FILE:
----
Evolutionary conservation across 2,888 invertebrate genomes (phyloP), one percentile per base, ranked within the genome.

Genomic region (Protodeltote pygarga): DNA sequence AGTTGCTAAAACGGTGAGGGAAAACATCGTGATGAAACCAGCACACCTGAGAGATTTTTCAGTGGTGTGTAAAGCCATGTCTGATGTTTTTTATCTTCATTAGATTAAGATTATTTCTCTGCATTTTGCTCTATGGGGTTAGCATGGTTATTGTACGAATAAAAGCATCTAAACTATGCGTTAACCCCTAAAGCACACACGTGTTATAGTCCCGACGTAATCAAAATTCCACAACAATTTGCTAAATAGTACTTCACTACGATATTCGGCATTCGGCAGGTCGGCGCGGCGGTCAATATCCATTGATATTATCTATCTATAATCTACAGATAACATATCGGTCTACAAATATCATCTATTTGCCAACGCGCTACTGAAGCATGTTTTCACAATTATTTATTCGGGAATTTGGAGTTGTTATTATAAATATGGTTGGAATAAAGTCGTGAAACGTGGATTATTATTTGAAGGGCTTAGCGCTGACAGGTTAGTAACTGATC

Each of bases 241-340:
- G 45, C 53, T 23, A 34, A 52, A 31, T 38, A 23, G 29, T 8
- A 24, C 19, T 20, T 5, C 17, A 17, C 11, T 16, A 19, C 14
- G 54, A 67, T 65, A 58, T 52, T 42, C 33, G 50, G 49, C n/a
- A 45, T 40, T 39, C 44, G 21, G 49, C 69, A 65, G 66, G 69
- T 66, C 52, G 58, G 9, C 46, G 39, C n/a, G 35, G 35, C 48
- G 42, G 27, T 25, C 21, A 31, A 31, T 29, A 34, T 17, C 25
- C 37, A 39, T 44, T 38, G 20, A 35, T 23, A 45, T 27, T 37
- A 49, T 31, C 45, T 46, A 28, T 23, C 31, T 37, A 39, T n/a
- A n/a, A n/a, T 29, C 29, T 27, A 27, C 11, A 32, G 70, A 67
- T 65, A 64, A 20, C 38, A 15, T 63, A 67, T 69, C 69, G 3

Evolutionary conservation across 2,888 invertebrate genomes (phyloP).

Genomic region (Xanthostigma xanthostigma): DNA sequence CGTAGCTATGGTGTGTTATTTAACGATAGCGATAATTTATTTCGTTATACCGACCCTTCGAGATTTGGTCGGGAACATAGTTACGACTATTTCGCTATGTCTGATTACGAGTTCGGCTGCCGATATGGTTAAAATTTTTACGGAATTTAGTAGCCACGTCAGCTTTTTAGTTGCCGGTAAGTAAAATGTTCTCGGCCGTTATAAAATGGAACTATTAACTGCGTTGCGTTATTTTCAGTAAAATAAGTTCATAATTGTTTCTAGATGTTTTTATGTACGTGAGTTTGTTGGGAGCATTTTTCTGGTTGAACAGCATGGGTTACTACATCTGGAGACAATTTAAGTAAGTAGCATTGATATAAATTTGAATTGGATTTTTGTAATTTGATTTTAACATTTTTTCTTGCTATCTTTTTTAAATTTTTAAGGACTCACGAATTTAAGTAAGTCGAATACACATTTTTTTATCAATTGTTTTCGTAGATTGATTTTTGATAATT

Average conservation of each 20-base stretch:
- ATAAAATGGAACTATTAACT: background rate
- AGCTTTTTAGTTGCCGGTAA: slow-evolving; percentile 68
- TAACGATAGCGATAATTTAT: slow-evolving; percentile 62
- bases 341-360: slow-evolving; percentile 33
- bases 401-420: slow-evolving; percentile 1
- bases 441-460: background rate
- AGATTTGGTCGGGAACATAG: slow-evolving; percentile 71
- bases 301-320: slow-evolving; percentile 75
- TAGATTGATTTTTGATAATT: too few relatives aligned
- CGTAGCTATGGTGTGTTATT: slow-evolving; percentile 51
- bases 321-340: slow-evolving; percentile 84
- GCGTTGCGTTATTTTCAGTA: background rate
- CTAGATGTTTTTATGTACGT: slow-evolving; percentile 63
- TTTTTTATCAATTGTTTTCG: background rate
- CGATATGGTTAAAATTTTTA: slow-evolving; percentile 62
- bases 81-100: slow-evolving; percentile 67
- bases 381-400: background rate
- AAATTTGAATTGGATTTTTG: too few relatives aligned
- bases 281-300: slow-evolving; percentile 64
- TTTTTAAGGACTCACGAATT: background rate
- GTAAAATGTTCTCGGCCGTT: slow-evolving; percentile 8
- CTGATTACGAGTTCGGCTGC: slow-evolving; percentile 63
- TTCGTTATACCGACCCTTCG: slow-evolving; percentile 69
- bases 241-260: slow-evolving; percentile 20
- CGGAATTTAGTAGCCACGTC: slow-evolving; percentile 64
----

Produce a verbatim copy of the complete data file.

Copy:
Evolutionary conservation across 2,888 invertebrate genomes (phyloP), one percentile per base, ranked within the genome.

Genomic region (Protodeltote pygarga): DNA sequence AGTTGCTAAAACGGTGAGGGAAAACATCGTGATGAAACCAGCACACCTGAGAGATTTTTCAGTGGTGTGTAAAGCCATGTCTGATGTTTTTTATCTTCATTAGATTAAGATTATTTCTCTGCATTTTGCTCTATGGGGTTAGCATGGTTATTGTACGAATAAAAGCATCTAAACTATGCGTTAACCCCTAAAGCACACACGTGTTATAGTCCCGACGTAATCAAAATTCCACAACAATTTGCTAAATAGTACTTCACTACGATATTCGGCATTCGGCAGGTCGGCGCGGCGGTCAATATCCATTGATATTATCTATCTATAATCTACAGATAACATATCGGTCTACAAATATCATCTATTTGCCAACGCGCTACTGAAGCATGTTTTCACAATTATTTATTCGGGAATTTGGAGTTGTTATTATAAATATGGTTGGAATAAAGTCGTGAAACGTGGATTATTATTTGAAGGGCTTAGCGCTGACAGGTTAGTAACTGATC

Each of bases 241-340:
- G 45, C 53, T 23, A 34, A 52, A 31, T 38, A 23, G 29, T 8
- A 24, C 19, T 20, T 5, C 17, A 17, C 11, T 16, A 19, C 14
- G 54, A 67, T 65, A 58, T 52, T 42, C 33, G 50, G 49, C n/a
- A 45, T 40, T 39, C 44, G 21, G 49, C 69, A 65, G 66, G 69
- T 66, C 52, G 58, G 9, C 46, G 39, C n/a, G 35, G 35, C 48
- G 42, G 27, T 25, C 21, A 31, A 31, T 29, A 34, T 17, C 25
- C 37, A 39, T 44, T 38, G 20, A 35, T 23, A 45, T 27, T 37
- A 49, T 31, C 45, T 46, A 28, T 23, C 31, T 37, A 39, T n/a
- A n/a, A n/a, T 29, C 29, T 27, A 27, C 11, A 32, G 70, A 67
- T 65, A 64, A 20, C 38, A 15, T 63, A 67, T 69, C 69, G 3

Evolutionary conservation across 2,888 invertebrate genomes (phyloP).

Genomic region (Xanthostigma xanthostigma): DNA sequence CGTAGCTATGGTGTGTTATTTAACGATAGCGATAATTTATTTCGTTATACCGACCCTTCGAGATTTGGTCGGGAACATAGTTACGACTATTTCGCTATGTCTGATTACGAGTTCGGCTGCCGATATGGTTAAAATTTTTACGGAATTTAGTAGCCACGTCAGCTTTTTAGTTGCCGGTAAGTAAAATGTTCTCGGCCGTTATAAAATGGAACTATTAACTGCGTTGCGTTATTTTCAGTAAAATAAGTTCATAATTGTTTCTAGATGTTTTTATGTACGTGAGTTTGTTGGGAGCATTTTTCTGGTTGAACAGCATGGGTTACTACATCTGGAGACAATTTAAGTAAGTAGCATTGATATAAATTTGAATTGGATTTTTGTAATTTGATTTTAACATTTTTTCTTGCTATCTTTTTTAAATTTTTAAGGACTCACGAATTTAAGTAAGTCGAATACACATTTTTTTATCAATTGTTTTCGTAGATTGATTTTTGATAATT

Average conservation of each 20-base stretch:
- ATAAAATGGAACTATTAACT: background rate
- AGCTTTTTAGTTGCCGGTAA: slow-evolving; percentile 68
- TAACGATAGCGATAATTTAT: slow-evolving; percentile 62
- bases 341-360: slow-evolving; percentile 33
- bases 401-420: slow-evolving; percentile 1
- bases 441-460: background rate
- AGATTTGGTCGGGAACATAG: slow-evolving; percentile 71
- bases 301-320: slow-evolving; percentile 75
- TAGATTGATTTTTGATAATT: too few relatives aligned
- CGTAGCTATGGTGTGTTATT: slow-evolving; percentile 51
- bases 321-340: slow-evolving; percentile 84
- GCGTTGCGTTATTTTCAGTA: background rate
- CTAGATGTTTTTATGTACGT: slow-evolving; percentile 63
- TTTTTTATCAATTGTTTTCG: background rate
- CGATATGGTTAAAATTTTTA: slow-evolving; percentile 62
- bases 81-100: slow-evolving; percentile 67
- bases 381-400: background rate
- AAATTTGAATTGGATTTTTG: too few relatives aligned
- bases 281-300: slow-evolving; percentile 64
- TTTTTAAGGACTCACGAATT: background rate
- GTAAAATGTTCTCGGCCGTT: slow-evolving; percentile 8
- CTGATTACGAGTTCGGCTGC: slow-evolving; percentile 63
- TTCGTTATACCGACCCTTCG: slow-evolving; percentile 69
- bases 241-260: slow-evolving; percentile 20
- CGGAATTTAGTAGCCACGTC: slow-evolving; percentile 64